Special feature by
Gay Nagle Myers
Caribbean tourism leaders could take some lessons from the schoolchildren of the region, whose insights into the opportunities and challenges of tourism development are pretty amazing.
Not to mention their creative writing abilities, which were evident from the four elementary school winners of the Caribbean Tourism Organization’s Caribbean Primary Schools Tourism Writing Competition. Awards will be presented to the winners at the CTO’s Climate Smart Sustainable Tourism Forum in St. Kitts next month.
These four emerged from a field of 44 participants from 26 schools in the region.
Students were split into two age groups: 8- to 10-year-old students were asked to write about what sustainable tourism meant to them or how visitors and locals should act towards one another to promote peace. Those in the 10-to-12-year-old category were challenged to design and describe a new adventure tour or to suggest ways that the CTO could help make tourism more sustainable.
Students in both age groups had the option of writing their thoughts on tourism’s contributions to the region or delivering a sales pitch to encourage tourists to experience a new adventure activity.
Ten-year-old Kassie Haley-Shai from Montserrat jumped on the adventure topic, opening with a question: “Are you tired of the same same old, same old Caribbean Sea with little to do and no variety?”
Her essay invited visitors to a tour of “old Plymouth on a wild volcanic adventure mastermind to see our Soufriere Hills Volcano … a humbling reminder of how awesome Mother Nature’s power can be” — a reference to Montserrat‘s volcanic eruptions in the mid-1990s that caused the permanent evacuation of the capital of Plymouth.
Kassie suggested that visitors meet “our smart scientists who will amuse and keep you buzzing with volcano news.”
She pointed out that the volcano “has given us new land, more spectacular features and new beaches to boast” and wrapped up her pitch with the line: “Come and see that our volcano adventure is far from being normal, far from being dreary, so come to our beautiful Montserrat for some Hot! Hot! Hot! Fun.
Dominica’s Ariah Kobie, in the younger age group, tackled the issue of sustainable tourism. To promote sustainability and protect the environment, Ariah admonished locals and tourists to put garbage in containers and keep plastics and cans away from turtles, snakes and coral reefs.
“My Dominica is very clean and green but we have to keep it this way,” she wrote.
Farmers should sell their food to the hotels “and hotels should buy fish from fishermen so that our local people will make money from tourism and earn a living.”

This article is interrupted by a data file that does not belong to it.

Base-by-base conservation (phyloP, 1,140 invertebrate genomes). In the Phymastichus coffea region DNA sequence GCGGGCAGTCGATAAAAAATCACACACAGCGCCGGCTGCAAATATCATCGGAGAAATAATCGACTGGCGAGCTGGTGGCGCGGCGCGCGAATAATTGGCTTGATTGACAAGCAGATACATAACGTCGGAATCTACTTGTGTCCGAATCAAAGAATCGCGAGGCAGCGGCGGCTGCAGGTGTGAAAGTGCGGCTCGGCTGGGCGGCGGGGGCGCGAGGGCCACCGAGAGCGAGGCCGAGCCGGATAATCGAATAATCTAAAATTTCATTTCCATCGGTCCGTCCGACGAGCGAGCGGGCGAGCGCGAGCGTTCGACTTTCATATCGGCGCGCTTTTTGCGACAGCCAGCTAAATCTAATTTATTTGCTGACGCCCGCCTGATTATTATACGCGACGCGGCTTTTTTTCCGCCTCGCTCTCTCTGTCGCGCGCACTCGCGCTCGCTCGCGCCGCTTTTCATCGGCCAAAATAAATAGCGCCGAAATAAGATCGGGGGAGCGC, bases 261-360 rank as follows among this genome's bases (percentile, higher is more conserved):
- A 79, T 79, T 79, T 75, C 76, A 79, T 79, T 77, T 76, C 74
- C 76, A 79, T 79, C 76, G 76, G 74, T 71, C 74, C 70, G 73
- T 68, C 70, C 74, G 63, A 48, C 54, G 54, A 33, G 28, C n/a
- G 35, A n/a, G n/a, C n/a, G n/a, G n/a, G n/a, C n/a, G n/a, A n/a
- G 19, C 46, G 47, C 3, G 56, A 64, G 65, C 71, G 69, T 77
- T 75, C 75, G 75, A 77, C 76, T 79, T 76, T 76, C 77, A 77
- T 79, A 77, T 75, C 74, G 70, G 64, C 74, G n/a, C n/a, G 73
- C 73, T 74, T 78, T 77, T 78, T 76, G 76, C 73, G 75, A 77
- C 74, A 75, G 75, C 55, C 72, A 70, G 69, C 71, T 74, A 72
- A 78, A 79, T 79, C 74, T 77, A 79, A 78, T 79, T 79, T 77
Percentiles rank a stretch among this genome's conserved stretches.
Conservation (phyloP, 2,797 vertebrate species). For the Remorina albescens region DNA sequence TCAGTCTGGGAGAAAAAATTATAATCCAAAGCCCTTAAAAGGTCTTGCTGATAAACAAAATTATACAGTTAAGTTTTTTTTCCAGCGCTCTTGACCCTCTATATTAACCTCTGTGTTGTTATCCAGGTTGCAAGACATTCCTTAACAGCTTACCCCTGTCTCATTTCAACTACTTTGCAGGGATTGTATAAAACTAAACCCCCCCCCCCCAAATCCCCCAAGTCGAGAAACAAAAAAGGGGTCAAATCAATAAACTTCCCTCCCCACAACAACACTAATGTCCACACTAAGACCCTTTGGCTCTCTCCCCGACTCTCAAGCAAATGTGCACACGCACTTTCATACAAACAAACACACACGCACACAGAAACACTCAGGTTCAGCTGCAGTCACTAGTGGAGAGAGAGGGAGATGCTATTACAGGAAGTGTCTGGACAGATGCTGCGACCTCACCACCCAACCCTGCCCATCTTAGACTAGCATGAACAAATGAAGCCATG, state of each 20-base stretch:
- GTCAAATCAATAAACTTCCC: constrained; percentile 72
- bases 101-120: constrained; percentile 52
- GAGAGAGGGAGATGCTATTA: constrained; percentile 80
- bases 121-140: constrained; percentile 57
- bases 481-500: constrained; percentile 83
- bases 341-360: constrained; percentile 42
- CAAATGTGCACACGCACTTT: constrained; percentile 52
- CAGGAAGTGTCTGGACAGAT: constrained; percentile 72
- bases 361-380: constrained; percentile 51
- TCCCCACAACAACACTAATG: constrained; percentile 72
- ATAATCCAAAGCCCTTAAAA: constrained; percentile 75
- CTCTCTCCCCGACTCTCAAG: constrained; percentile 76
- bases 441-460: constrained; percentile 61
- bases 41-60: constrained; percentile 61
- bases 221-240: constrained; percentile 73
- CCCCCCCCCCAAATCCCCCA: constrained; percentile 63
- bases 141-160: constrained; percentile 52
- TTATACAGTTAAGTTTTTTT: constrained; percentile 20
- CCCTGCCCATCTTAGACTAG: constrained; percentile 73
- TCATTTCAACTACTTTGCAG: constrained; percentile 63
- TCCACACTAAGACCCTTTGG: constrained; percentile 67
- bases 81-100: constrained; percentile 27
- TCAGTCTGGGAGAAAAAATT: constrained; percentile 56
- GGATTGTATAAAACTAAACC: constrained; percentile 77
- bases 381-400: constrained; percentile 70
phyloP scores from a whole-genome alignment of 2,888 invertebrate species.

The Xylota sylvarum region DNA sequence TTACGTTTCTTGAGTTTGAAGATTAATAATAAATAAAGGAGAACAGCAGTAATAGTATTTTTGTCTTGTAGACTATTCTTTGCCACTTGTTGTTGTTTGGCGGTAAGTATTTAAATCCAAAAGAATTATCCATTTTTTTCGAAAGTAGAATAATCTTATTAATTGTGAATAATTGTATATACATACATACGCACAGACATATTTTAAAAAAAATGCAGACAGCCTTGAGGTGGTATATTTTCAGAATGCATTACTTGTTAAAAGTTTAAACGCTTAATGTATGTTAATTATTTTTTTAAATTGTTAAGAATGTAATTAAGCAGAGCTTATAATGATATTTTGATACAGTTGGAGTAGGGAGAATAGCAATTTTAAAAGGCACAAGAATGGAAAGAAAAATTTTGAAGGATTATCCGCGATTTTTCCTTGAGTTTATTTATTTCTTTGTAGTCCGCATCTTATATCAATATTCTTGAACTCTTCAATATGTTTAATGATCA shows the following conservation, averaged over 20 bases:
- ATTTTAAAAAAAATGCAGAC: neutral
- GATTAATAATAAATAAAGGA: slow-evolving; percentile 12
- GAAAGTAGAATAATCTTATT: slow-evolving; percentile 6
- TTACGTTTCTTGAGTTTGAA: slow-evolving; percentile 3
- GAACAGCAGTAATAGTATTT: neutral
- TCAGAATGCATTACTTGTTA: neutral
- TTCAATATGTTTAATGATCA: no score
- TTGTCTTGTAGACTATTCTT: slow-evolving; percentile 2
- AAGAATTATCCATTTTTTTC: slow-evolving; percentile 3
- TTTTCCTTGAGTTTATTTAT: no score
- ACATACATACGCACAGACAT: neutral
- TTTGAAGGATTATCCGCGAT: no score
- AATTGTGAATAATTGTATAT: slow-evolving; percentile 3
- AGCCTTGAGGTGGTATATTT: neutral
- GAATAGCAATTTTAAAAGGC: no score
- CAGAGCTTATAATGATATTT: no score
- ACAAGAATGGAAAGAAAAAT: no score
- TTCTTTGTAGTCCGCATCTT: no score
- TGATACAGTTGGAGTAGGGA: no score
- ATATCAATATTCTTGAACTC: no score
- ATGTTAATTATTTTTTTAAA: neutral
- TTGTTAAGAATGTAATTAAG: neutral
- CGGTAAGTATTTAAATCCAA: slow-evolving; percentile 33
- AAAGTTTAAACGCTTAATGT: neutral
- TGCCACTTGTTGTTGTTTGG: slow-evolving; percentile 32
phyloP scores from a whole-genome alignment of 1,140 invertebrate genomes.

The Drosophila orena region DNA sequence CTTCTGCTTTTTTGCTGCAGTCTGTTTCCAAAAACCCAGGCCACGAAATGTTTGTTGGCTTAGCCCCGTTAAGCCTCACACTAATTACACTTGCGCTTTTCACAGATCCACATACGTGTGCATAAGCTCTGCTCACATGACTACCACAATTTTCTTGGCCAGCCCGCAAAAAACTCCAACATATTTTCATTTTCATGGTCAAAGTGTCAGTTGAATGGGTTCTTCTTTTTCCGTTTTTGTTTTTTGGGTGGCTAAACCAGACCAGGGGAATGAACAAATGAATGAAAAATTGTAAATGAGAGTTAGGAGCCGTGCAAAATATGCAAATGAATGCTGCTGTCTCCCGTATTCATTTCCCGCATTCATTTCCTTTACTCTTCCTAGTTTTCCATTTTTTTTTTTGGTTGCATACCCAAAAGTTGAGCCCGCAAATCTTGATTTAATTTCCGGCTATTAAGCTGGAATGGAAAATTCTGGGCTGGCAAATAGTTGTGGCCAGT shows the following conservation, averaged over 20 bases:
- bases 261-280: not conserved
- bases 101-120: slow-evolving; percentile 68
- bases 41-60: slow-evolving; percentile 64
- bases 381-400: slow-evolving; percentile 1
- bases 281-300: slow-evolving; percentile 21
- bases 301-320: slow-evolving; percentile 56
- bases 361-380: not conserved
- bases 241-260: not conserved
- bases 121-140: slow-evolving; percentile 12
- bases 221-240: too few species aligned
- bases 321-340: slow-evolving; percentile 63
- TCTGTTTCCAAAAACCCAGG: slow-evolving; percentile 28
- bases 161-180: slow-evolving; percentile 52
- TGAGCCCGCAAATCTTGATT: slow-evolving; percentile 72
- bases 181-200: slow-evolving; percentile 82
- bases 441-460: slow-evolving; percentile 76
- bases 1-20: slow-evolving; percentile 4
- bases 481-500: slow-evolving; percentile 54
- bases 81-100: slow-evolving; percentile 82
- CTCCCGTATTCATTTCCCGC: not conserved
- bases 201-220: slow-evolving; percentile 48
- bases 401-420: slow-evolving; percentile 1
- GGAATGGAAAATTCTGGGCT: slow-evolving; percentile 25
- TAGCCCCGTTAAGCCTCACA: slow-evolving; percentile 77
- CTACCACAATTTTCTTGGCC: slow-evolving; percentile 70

She pointed out that tourist sites at lakes and waterfalls sometimes are closed for maintenance, cleanup and planting trees.
Her summary should be read aloud at the next tourism conference.
“Sustainable tourism to me means that tourists are able to enjoy the same things that my grandparents and those before them enjoyed.
“It is the responsibility of government, bus drivers, tour guides, hotel owners and tourists to use our resources with care, keeping in mind that it should be here for future generations to enjoy.”
Jheauti Craigg from St. Vincent came up with an adventure tour that included an erupting volcano, parrots in the rainforest, petroglyphs, beaches, Fort Charlotte, and hikes. She dubbed it the Neapolitan package, “because I love Neapolitan ice cream.”
If a tourist is not up for a hike, “we’ve still got daring adventures for you,” Jheauti wrote. “You can revel in a massage under one of our waterfalls, but where the Neapolitan Tour is different is the helicopter ride to take in an aerial view of our mountain leading to our volcano. What better way for daredevils than to be suspended by ropes to the top of the volcano and then hike down into the crater.
If that tour is way too exciting, she offered “a normal tour with a stop at Dark View Falls.
She advised her readers to “get ready to be wowed by our naturally picturesque island.”
Gabriella Lewis of Trinidad took a straightforward approach to her pitch for an adventure tour, first turning to her “trusty Oxford dictionary” for the definition of tourism, then telling her readers about Lewis Adventures, her family’s tour business in Port-of- Spain established in 2005, followed by a description of her caving tour concept.
Why caving? “We chose this for many reasons,” Gabriella wrote. “One reason was to find out about Amerindian history in Trinidad. Two other reasons were for exercise and discovery.
“Tourists will be given a helmet, a whistle, and lighting. They will go on a one-hour tour with three tour guides at one site and with one guide at the smaller cave site. These caves have water with a depth of one and a half feet. There will be an ambulance with paramedics at each site.”
Gabriella gave much attention to detail, including the promotion of the tour, which included flyers, billboards, and ads on social media.
“The main customers are tourists,” she wrote. “The admission fee is $100. You will have to pay $20 per picture inside the caves. We look forward to seeing you there.”